Immigration Blog

May 30, 2024

Prosecutorial Discretion at Immigration Court (EOIR)

Hispanic couple in the park

During Biden’s Presidency, the deportation policy was that he ordered the courts to reduce the number of people in court proceedings and to focus on deporting criminals and those who pose a threat to the United States. For those who are considered low risk the option of prosecutorial discretion was offered.  Prosecutorial discretion is the option of asking Immigration and Customs Enforcement (ICE) to dismiss your case from immigration court if you are not a priority to remove or deport from the USA.

Eligibility and Process

Those who are considered low-risk may apply for prosecutorial discretion. Those who have minor to no criminal history, who do not pose a threat to the border and national security, or public safety, never been involved in alien smuggling or fraud, never misrepresented themselves to obtain immigration benefits and those with extreme medical conditions may also apply.

There are a few ways to request for your case to be dismissed. The first option is to have an attorney submit evidence to the court demonstrating that you are not a priority to be removed.  You may also request a dismissal by asking the immigration judge at your hearing. If your case was denied and you were granted a removal order you may request dismissal after filing an appeal.

ICE might also request for your hearing to be dismissed and offer to dismiss your case.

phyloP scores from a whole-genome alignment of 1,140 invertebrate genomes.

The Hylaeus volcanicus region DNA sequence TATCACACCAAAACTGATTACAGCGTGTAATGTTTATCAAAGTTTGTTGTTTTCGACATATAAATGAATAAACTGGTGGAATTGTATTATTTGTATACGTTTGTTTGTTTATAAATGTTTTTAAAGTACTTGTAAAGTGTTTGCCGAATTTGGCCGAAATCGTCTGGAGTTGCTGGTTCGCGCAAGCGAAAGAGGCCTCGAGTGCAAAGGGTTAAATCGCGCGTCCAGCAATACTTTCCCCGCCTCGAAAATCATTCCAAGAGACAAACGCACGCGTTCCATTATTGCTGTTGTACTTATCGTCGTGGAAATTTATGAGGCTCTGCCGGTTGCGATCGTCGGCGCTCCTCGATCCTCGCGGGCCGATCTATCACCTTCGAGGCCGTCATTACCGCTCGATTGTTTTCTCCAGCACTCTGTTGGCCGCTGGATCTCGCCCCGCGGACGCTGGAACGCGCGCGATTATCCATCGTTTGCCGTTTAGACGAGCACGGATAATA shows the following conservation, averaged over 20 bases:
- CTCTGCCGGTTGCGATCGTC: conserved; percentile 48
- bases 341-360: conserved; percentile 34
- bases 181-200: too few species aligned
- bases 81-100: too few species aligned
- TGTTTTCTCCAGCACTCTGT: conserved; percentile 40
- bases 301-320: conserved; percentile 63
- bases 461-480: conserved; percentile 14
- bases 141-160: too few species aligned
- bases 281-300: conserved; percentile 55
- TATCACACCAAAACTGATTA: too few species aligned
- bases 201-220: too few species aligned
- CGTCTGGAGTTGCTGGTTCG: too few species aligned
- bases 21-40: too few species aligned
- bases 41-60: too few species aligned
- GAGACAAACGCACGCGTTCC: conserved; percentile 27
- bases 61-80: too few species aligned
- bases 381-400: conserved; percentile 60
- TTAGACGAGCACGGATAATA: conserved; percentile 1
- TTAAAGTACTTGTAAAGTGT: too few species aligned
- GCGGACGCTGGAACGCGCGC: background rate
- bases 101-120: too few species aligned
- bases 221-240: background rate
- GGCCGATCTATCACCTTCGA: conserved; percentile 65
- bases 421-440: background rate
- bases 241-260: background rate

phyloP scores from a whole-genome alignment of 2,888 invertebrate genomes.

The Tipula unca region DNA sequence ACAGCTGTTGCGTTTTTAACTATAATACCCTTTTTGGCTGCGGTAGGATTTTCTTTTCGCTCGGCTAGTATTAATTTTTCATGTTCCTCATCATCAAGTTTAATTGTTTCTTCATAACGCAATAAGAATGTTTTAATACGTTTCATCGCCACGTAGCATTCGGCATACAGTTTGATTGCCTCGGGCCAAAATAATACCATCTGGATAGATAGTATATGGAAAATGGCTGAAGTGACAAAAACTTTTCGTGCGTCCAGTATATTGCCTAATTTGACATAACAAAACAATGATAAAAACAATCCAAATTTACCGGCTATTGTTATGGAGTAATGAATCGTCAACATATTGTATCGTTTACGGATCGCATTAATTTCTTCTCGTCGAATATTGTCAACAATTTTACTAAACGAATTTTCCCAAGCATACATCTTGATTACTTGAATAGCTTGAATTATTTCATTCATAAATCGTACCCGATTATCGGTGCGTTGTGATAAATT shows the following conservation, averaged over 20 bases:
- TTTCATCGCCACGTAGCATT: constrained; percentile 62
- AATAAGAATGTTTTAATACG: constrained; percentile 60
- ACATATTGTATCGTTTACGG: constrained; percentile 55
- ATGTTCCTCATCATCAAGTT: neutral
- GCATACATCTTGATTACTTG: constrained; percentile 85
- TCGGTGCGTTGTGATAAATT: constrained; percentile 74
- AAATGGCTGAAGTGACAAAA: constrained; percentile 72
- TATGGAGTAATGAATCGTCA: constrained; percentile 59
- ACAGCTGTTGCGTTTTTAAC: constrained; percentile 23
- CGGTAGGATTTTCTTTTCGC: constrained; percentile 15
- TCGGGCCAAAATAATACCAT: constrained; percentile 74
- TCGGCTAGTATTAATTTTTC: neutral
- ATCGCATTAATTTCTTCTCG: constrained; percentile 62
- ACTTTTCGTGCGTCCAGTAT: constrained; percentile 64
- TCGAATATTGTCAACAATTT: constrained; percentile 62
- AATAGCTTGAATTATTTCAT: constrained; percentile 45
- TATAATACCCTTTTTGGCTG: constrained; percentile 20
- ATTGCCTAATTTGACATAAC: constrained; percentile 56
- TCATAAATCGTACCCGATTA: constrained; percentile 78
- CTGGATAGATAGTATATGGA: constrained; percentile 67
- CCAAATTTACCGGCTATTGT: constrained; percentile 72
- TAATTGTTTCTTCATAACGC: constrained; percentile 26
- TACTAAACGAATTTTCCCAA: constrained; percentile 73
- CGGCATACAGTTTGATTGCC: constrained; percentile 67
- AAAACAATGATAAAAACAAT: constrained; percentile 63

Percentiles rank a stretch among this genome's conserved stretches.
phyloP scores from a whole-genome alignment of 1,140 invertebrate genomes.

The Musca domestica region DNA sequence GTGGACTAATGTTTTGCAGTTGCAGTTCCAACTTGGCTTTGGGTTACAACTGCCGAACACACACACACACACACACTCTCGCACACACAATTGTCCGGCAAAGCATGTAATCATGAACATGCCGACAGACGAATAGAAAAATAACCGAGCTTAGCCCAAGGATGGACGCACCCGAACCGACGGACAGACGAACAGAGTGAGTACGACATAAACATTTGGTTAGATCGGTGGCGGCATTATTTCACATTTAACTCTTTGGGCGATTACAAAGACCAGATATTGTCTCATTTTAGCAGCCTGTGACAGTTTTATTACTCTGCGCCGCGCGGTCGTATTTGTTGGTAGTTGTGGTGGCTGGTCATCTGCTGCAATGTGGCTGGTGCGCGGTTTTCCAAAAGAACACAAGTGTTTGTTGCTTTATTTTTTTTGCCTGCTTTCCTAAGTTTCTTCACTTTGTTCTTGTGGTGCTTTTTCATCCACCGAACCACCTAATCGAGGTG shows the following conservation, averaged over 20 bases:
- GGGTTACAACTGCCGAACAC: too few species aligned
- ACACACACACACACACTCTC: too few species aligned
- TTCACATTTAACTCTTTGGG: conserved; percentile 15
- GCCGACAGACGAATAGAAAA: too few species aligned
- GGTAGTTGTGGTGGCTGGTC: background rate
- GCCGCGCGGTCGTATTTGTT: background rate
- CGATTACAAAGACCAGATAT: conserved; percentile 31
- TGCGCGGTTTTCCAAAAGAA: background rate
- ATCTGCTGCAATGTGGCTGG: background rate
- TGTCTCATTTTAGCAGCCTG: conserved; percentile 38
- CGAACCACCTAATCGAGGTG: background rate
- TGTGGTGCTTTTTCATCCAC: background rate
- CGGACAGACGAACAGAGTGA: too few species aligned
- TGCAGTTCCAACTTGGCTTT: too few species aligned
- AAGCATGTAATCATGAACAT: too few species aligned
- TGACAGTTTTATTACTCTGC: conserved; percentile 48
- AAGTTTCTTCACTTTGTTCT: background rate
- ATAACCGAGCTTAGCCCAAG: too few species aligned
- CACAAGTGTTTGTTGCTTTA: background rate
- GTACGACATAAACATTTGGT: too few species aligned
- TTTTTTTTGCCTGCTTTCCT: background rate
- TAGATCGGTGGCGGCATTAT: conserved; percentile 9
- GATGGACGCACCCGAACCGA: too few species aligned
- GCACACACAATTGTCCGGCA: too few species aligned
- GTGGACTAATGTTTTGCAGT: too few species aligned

An attorney may recommend prosecutorial discretion if he believes that your case will end up being denied and ordered removed from the country.


One of the drawbacks of getting your case dismissed is that it does not give you any official immigration status. You are allowed to stay in the United States; however, you won’t have any formal status.

If you were allowed to apply for an Employment Authorization Document (EAD) also known as a work permit, you’ll no longer be able to renew it once your case is dismissed. 


One of the benefits of getting your case dismissed is that it allows you to avoid deportation. For many people, remaining in the United States is a priority and a safe way to stay in the country as only 1-2% of asylum cases are approved. Once your case is dismissed, you’re no longer in danger of being deported. You no longer have to attend immigration hearings, face a judge, or check in with ICE. Bond money is also returned if you had to pay a bond. 

Getting your case dismissed may also open up possibilities to pursue other options to adjust your status in the United States. You might be eligible to file an application with USCIS through a family member or refile your asylum application with USCIS where the approval rates are slightly higher than court.

If you are interested in applying for prosecutorial discretion or would like more information Attorney Diana Bailey of Portland and Beaverton has over 25 years of immigration law experience.  Please call our office for a free telephone consultation at 866-521-6422.